His grand visions, realized in the gardens of about 170 of England’s stately rural houses, have been described as idealizations of the English countryside. They accentuated, (read “improved”) the undulating natural landscape; their asymmetrical compositions were enhanced with winding bands or clumps of trees and vast, rolling lawns, usually focused on a lake. At Blenheim Palace in Oxfordshire, often hailed as his magnum opus, he removed Henry Wise’s extensive parterre and brought the lawns right to the house, planting dark trees to frame the landscape beyond. He was later criticized for such wanton destruction of the works of earlier gardeners. A story underlines his enormous impact upon the English countryside: asked by an English lady to make a plan for her Irish estate, Brown is said to have replied, “No, madam, I can't, I haven't finished England yet.”

Humphry Repton, probably England’s greatest landscape theorist, was a minor landholder who had failed in business and at farming. In 1788 he took up landscape design when a family friend, the Duke of Portland, asked him to alter his garden. A key to his success was his skill as a watercolorist. He could produce attractive renderings of his schemes—an important factor in his profession because clients needed to visualize what might not be realized for years. Repton freely admitted his debt to Brown and continued many of his practices. Because of the Napoleonic Wars, his opportunities were limited. He produced landscapes, seldom as extensive as Brown’s, throughout England, among them many for terraces or smaller gardens close to houses. After about 1790 Repton created a transition between houses and their grounds by means of steps, terraces, and balustrades, through a “natural” park to a distant composed view. His ideals—utility, proportion, and unity—were best expressed at Woburn Abbey, where he augmented an existing landscape garden with a private garden, a flower garden, and what he called an “American garden.” In some senses, he began the transition from the informal landscape garden to the formality of the Victorian era. In 1795 he published Sketches and Hints on Landscape Gardening.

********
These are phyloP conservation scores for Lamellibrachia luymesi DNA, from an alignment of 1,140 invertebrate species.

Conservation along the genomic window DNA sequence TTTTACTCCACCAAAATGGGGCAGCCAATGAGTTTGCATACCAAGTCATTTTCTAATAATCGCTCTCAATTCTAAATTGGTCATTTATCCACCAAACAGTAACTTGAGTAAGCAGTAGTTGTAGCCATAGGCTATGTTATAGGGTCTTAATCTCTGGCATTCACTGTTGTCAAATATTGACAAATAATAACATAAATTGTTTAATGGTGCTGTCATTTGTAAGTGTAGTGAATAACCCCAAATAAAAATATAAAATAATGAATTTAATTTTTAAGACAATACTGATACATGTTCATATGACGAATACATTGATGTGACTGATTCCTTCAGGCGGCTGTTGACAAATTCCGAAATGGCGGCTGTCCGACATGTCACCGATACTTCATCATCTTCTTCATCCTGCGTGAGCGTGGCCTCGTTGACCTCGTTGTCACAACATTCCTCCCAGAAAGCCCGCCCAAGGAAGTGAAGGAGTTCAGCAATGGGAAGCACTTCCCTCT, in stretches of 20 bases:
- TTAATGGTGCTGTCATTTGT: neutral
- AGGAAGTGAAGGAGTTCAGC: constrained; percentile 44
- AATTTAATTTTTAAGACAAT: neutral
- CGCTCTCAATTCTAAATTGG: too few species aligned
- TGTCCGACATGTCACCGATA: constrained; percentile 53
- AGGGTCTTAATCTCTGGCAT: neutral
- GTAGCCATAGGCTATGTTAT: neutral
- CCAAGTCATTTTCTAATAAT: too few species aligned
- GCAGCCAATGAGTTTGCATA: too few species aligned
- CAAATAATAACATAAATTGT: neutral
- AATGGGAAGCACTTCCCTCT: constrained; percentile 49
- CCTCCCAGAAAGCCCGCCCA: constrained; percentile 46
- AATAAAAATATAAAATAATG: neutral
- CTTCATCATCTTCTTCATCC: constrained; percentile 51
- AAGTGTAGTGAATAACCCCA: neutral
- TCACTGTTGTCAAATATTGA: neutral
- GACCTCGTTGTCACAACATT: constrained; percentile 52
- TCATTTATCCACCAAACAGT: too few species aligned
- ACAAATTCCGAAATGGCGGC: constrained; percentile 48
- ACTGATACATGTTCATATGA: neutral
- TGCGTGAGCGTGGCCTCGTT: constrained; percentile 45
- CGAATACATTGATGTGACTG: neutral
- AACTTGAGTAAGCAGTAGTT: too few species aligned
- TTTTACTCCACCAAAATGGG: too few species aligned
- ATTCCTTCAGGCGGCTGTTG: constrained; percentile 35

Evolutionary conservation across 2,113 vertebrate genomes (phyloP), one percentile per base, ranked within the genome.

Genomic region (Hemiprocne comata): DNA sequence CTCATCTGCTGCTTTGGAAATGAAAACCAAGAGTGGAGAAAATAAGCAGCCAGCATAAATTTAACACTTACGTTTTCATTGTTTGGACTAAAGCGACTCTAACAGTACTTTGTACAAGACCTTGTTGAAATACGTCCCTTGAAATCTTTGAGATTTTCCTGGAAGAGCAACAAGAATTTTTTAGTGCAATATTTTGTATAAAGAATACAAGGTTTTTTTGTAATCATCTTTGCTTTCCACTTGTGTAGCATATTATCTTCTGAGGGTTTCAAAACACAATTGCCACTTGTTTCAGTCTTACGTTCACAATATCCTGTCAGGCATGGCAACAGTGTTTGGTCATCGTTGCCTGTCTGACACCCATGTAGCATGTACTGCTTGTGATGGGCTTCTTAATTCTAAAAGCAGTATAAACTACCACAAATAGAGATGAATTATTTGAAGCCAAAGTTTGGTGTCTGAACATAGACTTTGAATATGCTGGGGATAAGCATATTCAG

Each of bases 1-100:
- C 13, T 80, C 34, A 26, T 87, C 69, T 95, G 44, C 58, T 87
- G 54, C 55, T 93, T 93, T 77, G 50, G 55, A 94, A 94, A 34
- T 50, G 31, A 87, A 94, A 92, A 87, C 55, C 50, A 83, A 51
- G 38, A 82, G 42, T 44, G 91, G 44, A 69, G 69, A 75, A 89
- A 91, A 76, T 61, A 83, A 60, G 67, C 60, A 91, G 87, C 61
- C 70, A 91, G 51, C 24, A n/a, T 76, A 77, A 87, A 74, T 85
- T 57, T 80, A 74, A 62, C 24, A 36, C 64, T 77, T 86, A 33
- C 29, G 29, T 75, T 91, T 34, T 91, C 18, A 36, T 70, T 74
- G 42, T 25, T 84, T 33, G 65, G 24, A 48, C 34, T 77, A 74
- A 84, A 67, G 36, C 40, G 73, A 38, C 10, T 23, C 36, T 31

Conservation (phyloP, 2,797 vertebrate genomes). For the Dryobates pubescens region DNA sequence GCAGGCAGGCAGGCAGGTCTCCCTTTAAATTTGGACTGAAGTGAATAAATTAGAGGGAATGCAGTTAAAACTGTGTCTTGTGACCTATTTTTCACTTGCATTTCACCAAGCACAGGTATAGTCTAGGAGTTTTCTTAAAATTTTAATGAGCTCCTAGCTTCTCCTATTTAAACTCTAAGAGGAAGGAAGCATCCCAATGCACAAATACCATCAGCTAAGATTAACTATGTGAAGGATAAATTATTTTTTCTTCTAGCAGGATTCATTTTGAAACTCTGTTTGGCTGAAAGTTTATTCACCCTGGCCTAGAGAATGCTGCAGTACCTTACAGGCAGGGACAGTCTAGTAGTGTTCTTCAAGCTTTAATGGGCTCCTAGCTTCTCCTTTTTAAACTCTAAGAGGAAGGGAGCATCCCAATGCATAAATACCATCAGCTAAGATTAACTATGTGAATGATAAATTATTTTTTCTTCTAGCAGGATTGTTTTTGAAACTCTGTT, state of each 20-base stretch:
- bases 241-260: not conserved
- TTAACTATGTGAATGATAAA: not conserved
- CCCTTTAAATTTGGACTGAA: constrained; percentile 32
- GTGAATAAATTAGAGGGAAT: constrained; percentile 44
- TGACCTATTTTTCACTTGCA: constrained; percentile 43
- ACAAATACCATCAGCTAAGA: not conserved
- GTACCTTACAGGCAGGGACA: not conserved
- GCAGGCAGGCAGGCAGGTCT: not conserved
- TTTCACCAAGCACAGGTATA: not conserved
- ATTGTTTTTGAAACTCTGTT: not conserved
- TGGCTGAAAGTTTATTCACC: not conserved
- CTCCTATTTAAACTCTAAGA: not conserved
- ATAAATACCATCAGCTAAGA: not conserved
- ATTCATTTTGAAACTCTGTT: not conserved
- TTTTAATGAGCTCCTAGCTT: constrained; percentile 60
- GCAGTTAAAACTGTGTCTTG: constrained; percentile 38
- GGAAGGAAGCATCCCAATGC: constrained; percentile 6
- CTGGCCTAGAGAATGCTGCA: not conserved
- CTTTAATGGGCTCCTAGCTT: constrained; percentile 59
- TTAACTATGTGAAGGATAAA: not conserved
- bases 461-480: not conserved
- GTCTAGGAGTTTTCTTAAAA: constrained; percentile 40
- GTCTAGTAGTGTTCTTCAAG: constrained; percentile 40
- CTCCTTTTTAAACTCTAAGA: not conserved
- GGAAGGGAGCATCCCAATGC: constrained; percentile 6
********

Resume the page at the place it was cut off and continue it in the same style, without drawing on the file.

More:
The esthetic mood in England was changing. From about 1770 Brown came under critical attack for, of all things, his “excessive formalism and lack of ‘naturalness.’” The romantic picturesque movement called for an exciting wild landscape—what was seen as a true return to nature. Nevertheless, those who could afford it had their architects (including Repton) build bogus ruins and enigmatic grottoes in the grounds of their houses; one eccentric even employed a hermit to live in his grotto. Debate about the classical English landscape garden versus the picturesque garden were exhausted by about 1830, and the “grand vision” dulled to be replaced by the Victorian garden with its rose beds, shrubberies, and rockeries. The acceptability of Brown and his followers—there were many—declined until the early twentieth century, and it was not until 1950 that he was finally recognized as the eighteenth century’s “most celebrated English landscape architect.”

Further reading

Clifford, Joan. 1999. Capability Brown: An Illustrated Life of Lancelot Brown, 1716–1783. Princes Risborough, UK: Shire Publications.

Daniels, Stephen. 1999. Humphry Repton: Landscape Gardening and the Geography of Georgian England. New Haven, CT: Yale University Press.

Laird, Mark. 1999. The Flowering of the Landscape Garden: English Pleasure Grounds, 1720–1800. Philadelphia: University of Pennsylvania Press.

Erechtheion

Athens, Greece

The Erechtheion, built on the site of ancient sanctuaries on the Athenian Acropolis, is so unlike every other Greek temple that some have dismissed it as an aberration. Rather, it is the result of its architect, probably Mnesikles, applying inventive skill to accommodate a complex web of religious relationships. The Erechtheion provides evidence that the craft tradition of architecture, hobbled by convention, was giving place to a new creative approach to design. That was a great step forward.

The city-states of Athens and Sparta and their respective allies fought the Peloponnesian Wars between 431 and 404 b.c., interrupted by the six-year Peace of Nikias, from 421. Although their popular strategos (elected general) Perikles had died in an epidemic in 429 b.c., the Athenians took occasion of